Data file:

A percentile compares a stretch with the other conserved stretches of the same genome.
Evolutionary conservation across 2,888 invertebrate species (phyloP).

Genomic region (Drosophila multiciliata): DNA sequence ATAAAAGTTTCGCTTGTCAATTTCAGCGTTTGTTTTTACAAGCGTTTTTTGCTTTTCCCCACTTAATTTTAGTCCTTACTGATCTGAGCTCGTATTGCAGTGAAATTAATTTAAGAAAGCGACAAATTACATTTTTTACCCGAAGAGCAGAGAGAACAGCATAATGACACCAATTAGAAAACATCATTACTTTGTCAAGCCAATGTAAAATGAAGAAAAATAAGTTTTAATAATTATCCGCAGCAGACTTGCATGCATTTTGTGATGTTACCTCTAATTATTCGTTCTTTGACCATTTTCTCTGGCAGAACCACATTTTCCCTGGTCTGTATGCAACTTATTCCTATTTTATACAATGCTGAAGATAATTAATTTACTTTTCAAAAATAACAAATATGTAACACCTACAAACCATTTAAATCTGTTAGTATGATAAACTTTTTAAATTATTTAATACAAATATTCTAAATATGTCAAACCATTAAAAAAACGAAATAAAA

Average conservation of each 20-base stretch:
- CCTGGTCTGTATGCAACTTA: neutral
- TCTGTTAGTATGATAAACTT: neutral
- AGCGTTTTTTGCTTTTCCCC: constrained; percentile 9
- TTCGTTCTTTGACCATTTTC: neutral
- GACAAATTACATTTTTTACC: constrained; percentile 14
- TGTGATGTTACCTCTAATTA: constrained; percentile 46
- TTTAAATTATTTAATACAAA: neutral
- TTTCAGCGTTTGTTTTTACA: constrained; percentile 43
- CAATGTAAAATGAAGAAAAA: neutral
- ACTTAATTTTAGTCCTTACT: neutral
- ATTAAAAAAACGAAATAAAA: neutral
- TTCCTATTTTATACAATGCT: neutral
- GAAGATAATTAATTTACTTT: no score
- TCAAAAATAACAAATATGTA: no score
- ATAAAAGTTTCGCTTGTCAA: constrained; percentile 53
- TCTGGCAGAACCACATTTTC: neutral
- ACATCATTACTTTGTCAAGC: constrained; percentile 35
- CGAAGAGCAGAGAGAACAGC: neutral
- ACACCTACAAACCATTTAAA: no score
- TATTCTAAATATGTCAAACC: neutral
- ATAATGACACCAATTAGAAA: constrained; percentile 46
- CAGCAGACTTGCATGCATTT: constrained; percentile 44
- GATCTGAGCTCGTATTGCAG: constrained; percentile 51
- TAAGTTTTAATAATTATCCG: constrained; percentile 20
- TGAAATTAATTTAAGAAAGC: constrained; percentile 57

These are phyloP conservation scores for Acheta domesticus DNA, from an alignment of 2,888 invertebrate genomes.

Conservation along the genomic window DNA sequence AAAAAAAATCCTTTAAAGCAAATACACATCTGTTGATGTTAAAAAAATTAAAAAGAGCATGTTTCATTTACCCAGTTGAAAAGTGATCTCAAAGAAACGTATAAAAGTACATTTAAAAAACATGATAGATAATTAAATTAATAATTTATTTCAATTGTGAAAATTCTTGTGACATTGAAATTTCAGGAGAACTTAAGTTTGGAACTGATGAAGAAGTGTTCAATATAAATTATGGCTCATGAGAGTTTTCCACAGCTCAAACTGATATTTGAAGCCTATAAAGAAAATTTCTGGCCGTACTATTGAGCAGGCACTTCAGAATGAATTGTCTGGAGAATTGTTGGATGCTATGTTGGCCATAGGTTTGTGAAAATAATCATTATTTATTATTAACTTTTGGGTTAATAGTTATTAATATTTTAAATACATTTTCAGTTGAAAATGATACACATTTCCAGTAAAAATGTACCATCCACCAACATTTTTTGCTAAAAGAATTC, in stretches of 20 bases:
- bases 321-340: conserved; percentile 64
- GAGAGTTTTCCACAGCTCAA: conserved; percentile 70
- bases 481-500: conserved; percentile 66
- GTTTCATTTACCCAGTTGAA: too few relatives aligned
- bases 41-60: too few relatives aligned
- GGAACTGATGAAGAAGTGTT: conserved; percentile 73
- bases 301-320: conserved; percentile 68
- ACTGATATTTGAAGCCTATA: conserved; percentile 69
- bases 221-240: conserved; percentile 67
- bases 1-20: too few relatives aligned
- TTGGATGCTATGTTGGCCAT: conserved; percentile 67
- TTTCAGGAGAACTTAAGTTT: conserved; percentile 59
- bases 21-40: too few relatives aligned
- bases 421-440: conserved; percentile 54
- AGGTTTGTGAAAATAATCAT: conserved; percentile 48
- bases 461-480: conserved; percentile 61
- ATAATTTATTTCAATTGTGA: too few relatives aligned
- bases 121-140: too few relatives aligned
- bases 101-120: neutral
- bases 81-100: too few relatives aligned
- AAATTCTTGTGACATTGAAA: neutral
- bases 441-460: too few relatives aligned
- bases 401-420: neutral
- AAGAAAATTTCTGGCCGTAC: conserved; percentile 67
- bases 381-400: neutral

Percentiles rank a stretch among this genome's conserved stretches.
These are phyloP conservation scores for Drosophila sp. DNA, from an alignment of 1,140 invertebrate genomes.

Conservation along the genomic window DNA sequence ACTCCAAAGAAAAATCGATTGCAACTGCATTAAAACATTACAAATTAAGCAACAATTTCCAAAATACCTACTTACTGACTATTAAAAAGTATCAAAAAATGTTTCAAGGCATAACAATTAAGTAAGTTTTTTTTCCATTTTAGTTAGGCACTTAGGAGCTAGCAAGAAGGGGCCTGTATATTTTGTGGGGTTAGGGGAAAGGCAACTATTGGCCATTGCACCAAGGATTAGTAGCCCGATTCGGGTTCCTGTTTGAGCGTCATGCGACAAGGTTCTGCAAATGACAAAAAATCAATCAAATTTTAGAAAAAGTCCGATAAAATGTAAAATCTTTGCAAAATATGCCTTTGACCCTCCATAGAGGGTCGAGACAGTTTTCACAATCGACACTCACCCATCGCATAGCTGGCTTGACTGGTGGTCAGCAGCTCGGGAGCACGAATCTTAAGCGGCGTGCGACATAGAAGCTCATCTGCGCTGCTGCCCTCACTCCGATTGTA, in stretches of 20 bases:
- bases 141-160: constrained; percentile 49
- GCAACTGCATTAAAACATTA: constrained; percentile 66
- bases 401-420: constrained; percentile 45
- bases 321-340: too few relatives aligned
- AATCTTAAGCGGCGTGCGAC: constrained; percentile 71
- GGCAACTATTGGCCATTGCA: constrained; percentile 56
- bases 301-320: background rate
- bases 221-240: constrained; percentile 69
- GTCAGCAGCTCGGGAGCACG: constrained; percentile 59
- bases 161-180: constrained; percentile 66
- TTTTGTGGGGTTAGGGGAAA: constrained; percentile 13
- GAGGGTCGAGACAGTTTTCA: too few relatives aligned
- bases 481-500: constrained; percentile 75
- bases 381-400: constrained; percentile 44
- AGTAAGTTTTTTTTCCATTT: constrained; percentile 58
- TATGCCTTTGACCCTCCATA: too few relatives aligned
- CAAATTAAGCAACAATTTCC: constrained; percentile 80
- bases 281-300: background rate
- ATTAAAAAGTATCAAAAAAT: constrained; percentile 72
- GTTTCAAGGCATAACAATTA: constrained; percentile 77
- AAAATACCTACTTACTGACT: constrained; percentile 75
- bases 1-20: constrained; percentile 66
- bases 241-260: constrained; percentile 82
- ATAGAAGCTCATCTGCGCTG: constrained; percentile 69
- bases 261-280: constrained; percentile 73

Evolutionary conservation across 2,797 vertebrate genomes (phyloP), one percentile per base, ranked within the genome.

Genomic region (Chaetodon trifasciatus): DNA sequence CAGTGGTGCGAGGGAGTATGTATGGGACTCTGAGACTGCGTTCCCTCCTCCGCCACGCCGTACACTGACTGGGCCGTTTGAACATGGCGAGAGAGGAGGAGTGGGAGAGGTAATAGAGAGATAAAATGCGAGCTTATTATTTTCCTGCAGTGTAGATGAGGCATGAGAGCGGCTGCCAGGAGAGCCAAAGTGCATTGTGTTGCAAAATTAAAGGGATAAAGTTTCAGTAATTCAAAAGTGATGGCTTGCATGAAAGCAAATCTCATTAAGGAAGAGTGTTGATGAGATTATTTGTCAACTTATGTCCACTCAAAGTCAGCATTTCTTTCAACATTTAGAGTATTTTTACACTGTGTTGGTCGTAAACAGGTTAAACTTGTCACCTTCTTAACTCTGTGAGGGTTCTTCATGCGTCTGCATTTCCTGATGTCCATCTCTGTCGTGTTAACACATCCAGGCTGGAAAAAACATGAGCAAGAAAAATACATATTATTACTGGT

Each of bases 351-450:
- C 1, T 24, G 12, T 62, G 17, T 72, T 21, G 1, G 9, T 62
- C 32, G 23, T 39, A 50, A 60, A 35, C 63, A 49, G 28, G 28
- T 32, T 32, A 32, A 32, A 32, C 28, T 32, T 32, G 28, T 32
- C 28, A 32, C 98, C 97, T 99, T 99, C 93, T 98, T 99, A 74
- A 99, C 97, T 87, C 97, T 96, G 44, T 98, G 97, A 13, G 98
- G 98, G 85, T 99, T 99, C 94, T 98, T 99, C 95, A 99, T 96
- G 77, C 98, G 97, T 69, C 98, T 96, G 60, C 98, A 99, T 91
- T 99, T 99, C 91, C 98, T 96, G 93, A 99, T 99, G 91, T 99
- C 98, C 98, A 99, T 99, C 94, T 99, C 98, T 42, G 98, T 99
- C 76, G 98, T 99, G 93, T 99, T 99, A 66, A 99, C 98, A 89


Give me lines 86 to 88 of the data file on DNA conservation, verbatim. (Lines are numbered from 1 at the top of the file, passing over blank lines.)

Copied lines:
Genomic region (Chaetodon trifasciatus): DNA sequence CAGTGGTGCGAGGGAGTATGTATGGGACTCTGAGACTGCGTTCCCTCCTCCGCCACGCCGTACACTGACTGGGCCGTTTGAACATGGCGAGAGAGGAGGAGTGGGAGAGGTAATAGAGAGATAAAATGCGAGCTTATTATTTTCCTGCAGTGTAGATGAGGCATGAGAGCGGCTGCCAGGAGAGCCAAAGTGCATTGTGTTGCAAAATTAAAGGGATAAAGTTTCAGTAATTCAAAAGTGATGGCTTGCATGAAAGCAAATCTCATTAAGGAAGAGTGTTGATGAGATTATTTGTCAACTTATGTCCACTCAAAGTCAGCATTTCTTTCAACATTTAGAGTATTTTTACACTGTGTTGGTCGTAAACAGGTTAAACTTGTCACCTTCTTAACTCTGTGAGGGTTCTTCATGCGTCTGCATTTCCTGATGTCCATCTCTGTCGTGTTAACACATCCAGGCTGGAAAAAACATGAGCAAGAAAAATACATATTATTACTGGT

Each of bases 351-450:
- C 1, T 24, G 12, T 62, G 17, T 72, T 21, G 1, G 9, T 62